Agree that there is always a possibility of gamesmanship but your scenario is less of an issue. If plaintiff is appealing already, it would likely include the appeal of the attorneys fees award in the same notice of appeal. If the defendant does not cross-appeal, plaintiff can abandon those issues on appeal by not briefing them. The costs to the plaintiff of adding an additional order to a notice of appeal being filed already is minimal.

        My scenario involves a party that does not want to appeal at all being forced to file a protective NOA. And of course, the other troubling gamesmanship issue involves plaintiff purposefully separating the two trial court rulings to defeat defendant’s ability to cross-appeal.

        • Patrick Kane
          July 20, 2017 - 3:44 pm Reply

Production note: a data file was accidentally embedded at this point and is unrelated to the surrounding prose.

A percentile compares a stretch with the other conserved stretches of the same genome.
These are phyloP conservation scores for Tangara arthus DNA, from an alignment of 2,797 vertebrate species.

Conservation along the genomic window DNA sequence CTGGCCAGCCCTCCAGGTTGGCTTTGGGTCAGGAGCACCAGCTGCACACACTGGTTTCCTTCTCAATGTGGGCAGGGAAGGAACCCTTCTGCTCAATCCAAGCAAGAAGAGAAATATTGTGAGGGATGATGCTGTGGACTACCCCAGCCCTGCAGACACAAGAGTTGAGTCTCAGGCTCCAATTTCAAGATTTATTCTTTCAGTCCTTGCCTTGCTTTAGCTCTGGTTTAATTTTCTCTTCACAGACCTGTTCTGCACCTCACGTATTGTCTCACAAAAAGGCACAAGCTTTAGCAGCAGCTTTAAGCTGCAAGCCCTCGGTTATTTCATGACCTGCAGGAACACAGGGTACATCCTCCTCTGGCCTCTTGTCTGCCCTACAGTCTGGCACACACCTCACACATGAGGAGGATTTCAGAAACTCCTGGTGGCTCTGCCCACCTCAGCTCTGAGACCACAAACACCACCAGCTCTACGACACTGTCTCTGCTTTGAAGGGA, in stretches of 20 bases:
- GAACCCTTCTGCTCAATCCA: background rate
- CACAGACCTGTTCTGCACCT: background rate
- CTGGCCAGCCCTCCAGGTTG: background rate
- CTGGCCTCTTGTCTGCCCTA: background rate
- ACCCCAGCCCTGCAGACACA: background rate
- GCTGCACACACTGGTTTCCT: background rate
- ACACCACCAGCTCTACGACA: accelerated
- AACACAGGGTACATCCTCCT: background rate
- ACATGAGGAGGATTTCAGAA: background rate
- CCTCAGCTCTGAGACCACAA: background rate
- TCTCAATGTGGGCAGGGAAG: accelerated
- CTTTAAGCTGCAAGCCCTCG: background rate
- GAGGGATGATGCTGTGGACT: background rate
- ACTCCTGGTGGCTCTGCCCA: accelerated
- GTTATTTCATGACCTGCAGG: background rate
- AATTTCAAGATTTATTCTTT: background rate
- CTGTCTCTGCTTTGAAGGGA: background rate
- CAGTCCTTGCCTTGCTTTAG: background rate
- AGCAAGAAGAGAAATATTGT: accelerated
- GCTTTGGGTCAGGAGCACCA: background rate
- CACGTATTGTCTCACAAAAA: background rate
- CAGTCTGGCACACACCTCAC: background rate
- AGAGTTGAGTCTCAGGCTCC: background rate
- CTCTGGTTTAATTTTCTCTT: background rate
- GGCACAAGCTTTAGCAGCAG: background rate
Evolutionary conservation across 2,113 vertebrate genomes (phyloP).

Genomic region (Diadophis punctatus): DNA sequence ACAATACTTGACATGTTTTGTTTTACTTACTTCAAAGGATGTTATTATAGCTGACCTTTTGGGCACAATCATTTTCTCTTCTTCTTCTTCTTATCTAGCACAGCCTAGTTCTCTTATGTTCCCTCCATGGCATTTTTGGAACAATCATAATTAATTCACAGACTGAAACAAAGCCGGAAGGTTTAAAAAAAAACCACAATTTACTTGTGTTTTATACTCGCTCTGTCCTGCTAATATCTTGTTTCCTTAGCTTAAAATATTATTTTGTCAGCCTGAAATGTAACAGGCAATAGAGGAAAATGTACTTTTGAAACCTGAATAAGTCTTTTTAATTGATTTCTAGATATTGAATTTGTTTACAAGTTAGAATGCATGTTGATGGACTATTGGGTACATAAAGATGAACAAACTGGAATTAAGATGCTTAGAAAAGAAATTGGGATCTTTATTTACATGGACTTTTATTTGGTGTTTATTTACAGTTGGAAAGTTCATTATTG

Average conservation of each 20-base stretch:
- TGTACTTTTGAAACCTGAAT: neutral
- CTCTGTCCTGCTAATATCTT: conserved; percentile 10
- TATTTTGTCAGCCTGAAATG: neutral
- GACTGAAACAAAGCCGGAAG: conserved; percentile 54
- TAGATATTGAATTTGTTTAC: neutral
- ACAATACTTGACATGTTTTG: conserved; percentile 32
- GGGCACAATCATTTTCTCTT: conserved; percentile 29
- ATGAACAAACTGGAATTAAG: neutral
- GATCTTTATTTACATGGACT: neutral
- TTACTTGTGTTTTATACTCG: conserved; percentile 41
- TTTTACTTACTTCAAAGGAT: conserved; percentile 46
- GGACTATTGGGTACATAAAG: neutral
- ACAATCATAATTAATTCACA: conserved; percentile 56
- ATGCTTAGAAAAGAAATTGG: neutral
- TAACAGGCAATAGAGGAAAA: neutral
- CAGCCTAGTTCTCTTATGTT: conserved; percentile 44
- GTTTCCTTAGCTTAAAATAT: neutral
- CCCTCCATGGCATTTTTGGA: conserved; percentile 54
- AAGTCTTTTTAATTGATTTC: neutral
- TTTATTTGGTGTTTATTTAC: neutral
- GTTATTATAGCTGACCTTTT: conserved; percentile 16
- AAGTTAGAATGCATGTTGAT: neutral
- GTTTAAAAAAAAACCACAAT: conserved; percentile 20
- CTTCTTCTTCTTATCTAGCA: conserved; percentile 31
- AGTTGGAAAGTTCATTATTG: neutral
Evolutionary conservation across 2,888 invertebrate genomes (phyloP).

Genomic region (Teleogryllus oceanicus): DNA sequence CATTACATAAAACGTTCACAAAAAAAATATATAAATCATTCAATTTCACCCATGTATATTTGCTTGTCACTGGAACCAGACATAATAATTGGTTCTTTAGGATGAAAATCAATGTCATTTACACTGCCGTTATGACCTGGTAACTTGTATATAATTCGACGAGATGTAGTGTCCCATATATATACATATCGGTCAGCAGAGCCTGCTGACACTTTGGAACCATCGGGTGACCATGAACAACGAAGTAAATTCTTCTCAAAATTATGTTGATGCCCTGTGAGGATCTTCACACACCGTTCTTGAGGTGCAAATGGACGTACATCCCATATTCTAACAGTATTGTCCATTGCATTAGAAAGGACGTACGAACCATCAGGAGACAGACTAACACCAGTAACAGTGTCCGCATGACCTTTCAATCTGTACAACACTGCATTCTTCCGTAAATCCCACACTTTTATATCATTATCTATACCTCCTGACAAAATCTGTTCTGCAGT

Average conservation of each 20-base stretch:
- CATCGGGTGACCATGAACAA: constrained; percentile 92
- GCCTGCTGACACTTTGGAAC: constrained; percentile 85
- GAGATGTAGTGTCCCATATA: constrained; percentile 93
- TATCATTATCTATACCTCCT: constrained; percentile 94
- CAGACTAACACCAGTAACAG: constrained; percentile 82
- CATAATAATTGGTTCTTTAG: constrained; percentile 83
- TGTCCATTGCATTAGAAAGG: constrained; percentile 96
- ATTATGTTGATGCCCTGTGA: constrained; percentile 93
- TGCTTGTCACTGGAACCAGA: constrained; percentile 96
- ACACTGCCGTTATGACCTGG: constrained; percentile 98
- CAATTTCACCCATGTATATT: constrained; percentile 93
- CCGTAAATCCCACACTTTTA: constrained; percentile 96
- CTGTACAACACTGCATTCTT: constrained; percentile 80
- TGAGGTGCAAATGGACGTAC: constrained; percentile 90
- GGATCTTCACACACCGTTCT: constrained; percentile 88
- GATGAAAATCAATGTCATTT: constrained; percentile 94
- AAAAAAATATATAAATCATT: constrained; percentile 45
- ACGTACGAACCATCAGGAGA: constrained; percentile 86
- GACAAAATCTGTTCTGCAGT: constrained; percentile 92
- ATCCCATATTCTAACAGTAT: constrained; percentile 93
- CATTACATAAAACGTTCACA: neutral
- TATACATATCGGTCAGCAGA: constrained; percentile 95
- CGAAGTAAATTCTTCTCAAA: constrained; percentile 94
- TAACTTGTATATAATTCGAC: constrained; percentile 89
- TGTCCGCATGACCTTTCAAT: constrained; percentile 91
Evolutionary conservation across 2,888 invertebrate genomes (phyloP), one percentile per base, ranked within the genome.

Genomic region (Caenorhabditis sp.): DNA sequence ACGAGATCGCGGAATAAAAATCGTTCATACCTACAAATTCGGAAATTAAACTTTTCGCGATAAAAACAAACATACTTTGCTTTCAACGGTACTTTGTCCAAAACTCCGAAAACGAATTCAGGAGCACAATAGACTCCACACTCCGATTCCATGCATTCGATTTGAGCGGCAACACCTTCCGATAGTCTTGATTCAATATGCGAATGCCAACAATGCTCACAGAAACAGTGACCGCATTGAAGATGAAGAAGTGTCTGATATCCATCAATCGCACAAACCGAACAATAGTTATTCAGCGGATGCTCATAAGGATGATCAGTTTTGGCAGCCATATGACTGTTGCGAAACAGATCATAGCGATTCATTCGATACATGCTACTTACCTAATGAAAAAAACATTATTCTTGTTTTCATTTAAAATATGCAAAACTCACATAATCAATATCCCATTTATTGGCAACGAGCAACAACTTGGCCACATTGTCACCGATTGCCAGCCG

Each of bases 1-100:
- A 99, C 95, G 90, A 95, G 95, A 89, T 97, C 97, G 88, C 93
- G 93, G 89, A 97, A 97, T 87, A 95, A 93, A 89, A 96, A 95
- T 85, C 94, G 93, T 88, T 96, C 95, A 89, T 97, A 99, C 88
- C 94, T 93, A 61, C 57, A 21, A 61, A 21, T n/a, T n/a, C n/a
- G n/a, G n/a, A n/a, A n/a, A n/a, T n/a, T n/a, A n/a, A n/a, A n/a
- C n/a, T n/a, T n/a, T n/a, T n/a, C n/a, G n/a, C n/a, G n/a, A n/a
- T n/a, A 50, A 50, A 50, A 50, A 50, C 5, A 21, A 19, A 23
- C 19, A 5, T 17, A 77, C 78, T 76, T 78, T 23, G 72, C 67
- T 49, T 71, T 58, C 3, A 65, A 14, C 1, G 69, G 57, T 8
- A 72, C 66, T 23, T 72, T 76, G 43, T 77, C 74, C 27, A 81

I think it could be argued that this ruling reduces the number of appeals, in particular the appeals that you are referencing here-those where the party can live with the order and wouldn’t otherwise appeal, but does so just because the case is going to the COA anyways. If a party is not overly interested in filing an appeal, would it really be inclined to file a protective appeal? It seems like Slaughter mainly forecloses appeals that wouldn’t otherwise have been taken.

          • Beth Scherer
            July 21, 2017 - 9:57 am Reply

            I think the comments to Rule 3’s adoption of the cross-appeal rule indicate that these protective NOAs were happening before the adoption of Rule 3. Note this is not going to reduce the number of appeals. The appeal will go forward regardless of the Slaughter rule. It’s simply the number of issues that are decided in that appeal.

  • Jonathan McGirt
    July 19, 2017 - 5:45 pm Reply